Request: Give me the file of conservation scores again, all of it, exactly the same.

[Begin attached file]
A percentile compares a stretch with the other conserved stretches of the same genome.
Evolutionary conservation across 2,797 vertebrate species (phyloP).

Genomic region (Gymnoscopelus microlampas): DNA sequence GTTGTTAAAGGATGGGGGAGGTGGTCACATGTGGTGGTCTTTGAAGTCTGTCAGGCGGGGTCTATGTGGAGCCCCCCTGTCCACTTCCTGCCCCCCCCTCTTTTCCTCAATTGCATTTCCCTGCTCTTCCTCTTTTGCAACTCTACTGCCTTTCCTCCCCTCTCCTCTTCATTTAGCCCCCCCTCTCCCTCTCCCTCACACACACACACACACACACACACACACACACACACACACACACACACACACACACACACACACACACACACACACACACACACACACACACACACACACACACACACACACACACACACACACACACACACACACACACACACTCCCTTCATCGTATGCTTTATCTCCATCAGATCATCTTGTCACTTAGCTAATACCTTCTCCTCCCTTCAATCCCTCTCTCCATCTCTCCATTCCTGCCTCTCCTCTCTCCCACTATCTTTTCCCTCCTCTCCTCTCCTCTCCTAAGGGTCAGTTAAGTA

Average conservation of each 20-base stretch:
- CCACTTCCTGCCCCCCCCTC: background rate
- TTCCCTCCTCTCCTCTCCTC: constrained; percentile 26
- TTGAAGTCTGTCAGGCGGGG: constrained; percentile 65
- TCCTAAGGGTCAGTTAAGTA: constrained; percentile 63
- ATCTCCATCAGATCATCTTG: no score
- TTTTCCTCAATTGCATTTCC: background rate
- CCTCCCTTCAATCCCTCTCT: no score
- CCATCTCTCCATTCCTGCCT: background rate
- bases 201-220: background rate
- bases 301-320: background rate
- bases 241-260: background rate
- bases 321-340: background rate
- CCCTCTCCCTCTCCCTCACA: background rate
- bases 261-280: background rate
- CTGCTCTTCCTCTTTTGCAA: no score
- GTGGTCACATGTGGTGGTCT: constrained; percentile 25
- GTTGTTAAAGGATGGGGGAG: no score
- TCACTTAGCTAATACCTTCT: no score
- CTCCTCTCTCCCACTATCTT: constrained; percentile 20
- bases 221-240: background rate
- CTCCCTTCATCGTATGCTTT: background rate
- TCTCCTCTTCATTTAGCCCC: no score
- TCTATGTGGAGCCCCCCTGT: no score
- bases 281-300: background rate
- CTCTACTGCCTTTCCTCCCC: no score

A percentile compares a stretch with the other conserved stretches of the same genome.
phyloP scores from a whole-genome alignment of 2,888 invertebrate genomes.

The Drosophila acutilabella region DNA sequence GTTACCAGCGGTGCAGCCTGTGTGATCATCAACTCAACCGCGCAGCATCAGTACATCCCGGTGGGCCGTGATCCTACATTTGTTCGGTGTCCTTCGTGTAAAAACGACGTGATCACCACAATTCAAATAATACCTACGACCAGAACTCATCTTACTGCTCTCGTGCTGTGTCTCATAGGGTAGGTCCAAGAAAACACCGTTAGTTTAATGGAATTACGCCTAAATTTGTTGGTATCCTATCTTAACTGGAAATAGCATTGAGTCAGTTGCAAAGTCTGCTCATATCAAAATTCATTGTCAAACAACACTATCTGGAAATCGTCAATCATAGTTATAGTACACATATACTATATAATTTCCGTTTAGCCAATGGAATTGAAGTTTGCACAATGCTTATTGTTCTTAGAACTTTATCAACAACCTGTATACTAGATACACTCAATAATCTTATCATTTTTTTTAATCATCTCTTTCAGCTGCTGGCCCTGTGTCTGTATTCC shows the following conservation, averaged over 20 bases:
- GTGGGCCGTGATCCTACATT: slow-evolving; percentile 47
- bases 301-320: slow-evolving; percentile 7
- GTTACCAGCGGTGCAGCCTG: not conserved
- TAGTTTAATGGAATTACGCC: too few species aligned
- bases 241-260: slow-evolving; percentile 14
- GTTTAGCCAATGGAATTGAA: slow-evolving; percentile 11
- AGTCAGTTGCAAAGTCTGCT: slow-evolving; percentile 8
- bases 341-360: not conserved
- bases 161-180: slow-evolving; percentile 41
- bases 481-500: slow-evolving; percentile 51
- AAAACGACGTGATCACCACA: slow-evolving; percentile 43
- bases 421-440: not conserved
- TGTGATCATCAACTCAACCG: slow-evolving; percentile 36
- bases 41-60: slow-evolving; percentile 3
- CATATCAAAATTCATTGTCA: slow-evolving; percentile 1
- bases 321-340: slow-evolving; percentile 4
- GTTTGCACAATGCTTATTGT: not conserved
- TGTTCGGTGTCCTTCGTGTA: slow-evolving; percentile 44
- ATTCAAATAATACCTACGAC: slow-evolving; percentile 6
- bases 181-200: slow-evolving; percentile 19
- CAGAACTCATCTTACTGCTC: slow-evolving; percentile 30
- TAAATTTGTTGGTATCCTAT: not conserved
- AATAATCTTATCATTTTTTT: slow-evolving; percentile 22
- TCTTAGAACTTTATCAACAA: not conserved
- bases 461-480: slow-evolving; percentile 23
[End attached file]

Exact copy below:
A percentile compares a stretch with the other conserved stretches of the same genome.
Evolutionary conservation across 2,797 vertebrate species (phyloP).

Genomic region (Gymnoscopelus microlampas): DNA sequence GTTGTTAAAGGATGGGGGAGGTGGTCACATGTGGTGGTCTTTGAAGTCTGTCAGGCGGGGTCTATGTGGAGCCCCCCTGTCCACTTCCTGCCCCCCCCTCTTTTCCTCAATTGCATTTCCCTGCTCTTCCTCTTTTGCAACTCTACTGCCTTTCCTCCCCTCTCCTCTTCATTTAGCCCCCCCTCTCCCTCTCCCTCACACACACACACACACACACACACACACACACACACACACACACACACACACACACACACACACACACACACACACACACACACACACACACACACACACACACACACACACACACACACACACACACACACACACACACACACTCCCTTCATCGTATGCTTTATCTCCATCAGATCATCTTGTCACTTAGCTAATACCTTCTCCTCCCTTCAATCCCTCTCTCCATCTCTCCATTCCTGCCTCTCCTCTCTCCCACTATCTTTTCCCTCCTCTCCTCTCCTCTCCTAAGGGTCAGTTAAGTA

Average conservation of each 20-base stretch:
- CCACTTCCTGCCCCCCCCTC: background rate
- TTCCCTCCTCTCCTCTCCTC: constrained; percentile 26
- TTGAAGTCTGTCAGGCGGGG: constrained; percentile 65
- TCCTAAGGGTCAGTTAAGTA: constrained; percentile 63
- ATCTCCATCAGATCATCTTG: no score
- TTTTCCTCAATTGCATTTCC: background rate
- CCTCCCTTCAATCCCTCTCT: no score
- CCATCTCTCCATTCCTGCCT: background rate
- bases 201-220: background rate
- bases 301-320: background rate
- bases 241-260: background rate
- bases 321-340: background rate
- CCCTCTCCCTCTCCCTCACA: background rate
- bases 261-280: background rate
- CTGCTCTTCCTCTTTTGCAA: no score
- GTGGTCACATGTGGTGGTCT: constrained; percentile 25
- GTTGTTAAAGGATGGGGGAG: no score
- TCACTTAGCTAATACCTTCT: no score
- CTCCTCTCTCCCACTATCTT: constrained; percentile 20
- bases 221-240: background rate
- CTCCCTTCATCGTATGCTTT: background rate
- TCTCCTCTTCATTTAGCCCC: no score
- TCTATGTGGAGCCCCCCTGT: no score
- bases 281-300: background rate
- CTCTACTGCCTTTCCTCCCC: no score

A percentile compares a stretch with the other conserved stretches of the same genome.
phyloP scores from a whole-genome alignment of 2,888 invertebrate genomes.

The Drosophila acutilabella region DNA sequence GTTACCAGCGGTGCAGCCTGTGTGATCATCAACTCAACCGCGCAGCATCAGTACATCCCGGTGGGCCGTGATCCTACATTTGTTCGGTGTCCTTCGTGTAAAAACGACGTGATCACCACAATTCAAATAATACCTACGACCAGAACTCATCTTACTGCTCTCGTGCTGTGTCTCATAGGGTAGGTCCAAGAAAACACCGTTAGTTTAATGGAATTACGCCTAAATTTGTTGGTATCCTATCTTAACTGGAAATAGCATTGAGTCAGTTGCAAAGTCTGCTCATATCAAAATTCATTGTCAAACAACACTATCTGGAAATCGTCAATCATAGTTATAGTACACATATACTATATAATTTCCGTTTAGCCAATGGAATTGAAGTTTGCACAATGCTTATTGTTCTTAGAACTTTATCAACAACCTGTATACTAGATACACTCAATAATCTTATCATTTTTTTTAATCATCTCTTTCAGCTGCTGGCCCTGTGTCTGTATTCC shows the following conservation, averaged over 20 bases:
- GTGGGCCGTGATCCTACATT: slow-evolving; percentile 47
- bases 301-320: slow-evolving; percentile 7
- GTTACCAGCGGTGCAGCCTG: not conserved
- TAGTTTAATGGAATTACGCC: too few species aligned
- bases 241-260: slow-evolving; percentile 14
- GTTTAGCCAATGGAATTGAA: slow-evolving; percentile 11
- AGTCAGTTGCAAAGTCTGCT: slow-evolving; percentile 8
- bases 341-360: not conserved
- bases 161-180: slow-evolving; percentile 41
- bases 481-500: slow-evolving; percentile 51
- AAAACGACGTGATCACCACA: slow-evolving; percentile 43
- bases 421-440: not conserved
- TGTGATCATCAACTCAACCG: slow-evolving; percentile 36
- bases 41-60: slow-evolving; percentile 3
- CATATCAAAATTCATTGTCA: slow-evolving; percentile 1
- bases 321-340: slow-evolving; percentile 4
- GTTTGCACAATGCTTATTGT: not conserved
- TGTTCGGTGTCCTTCGTGTA: slow-evolving; percentile 44
- ATTCAAATAATACCTACGAC: slow-evolving; percentile 6
- bases 181-200: slow-evolving; percentile 19
- CAGAACTCATCTTACTGCTC: slow-evolving; percentile 30
- TAAATTTGTTGGTATCCTAT: not conserved
- AATAATCTTATCATTTTTTT: slow-evolving; percentile 22
- TCTTAGAACTTTATCAACAA: not conserved
- bases 461-480: slow-evolving; percentile 23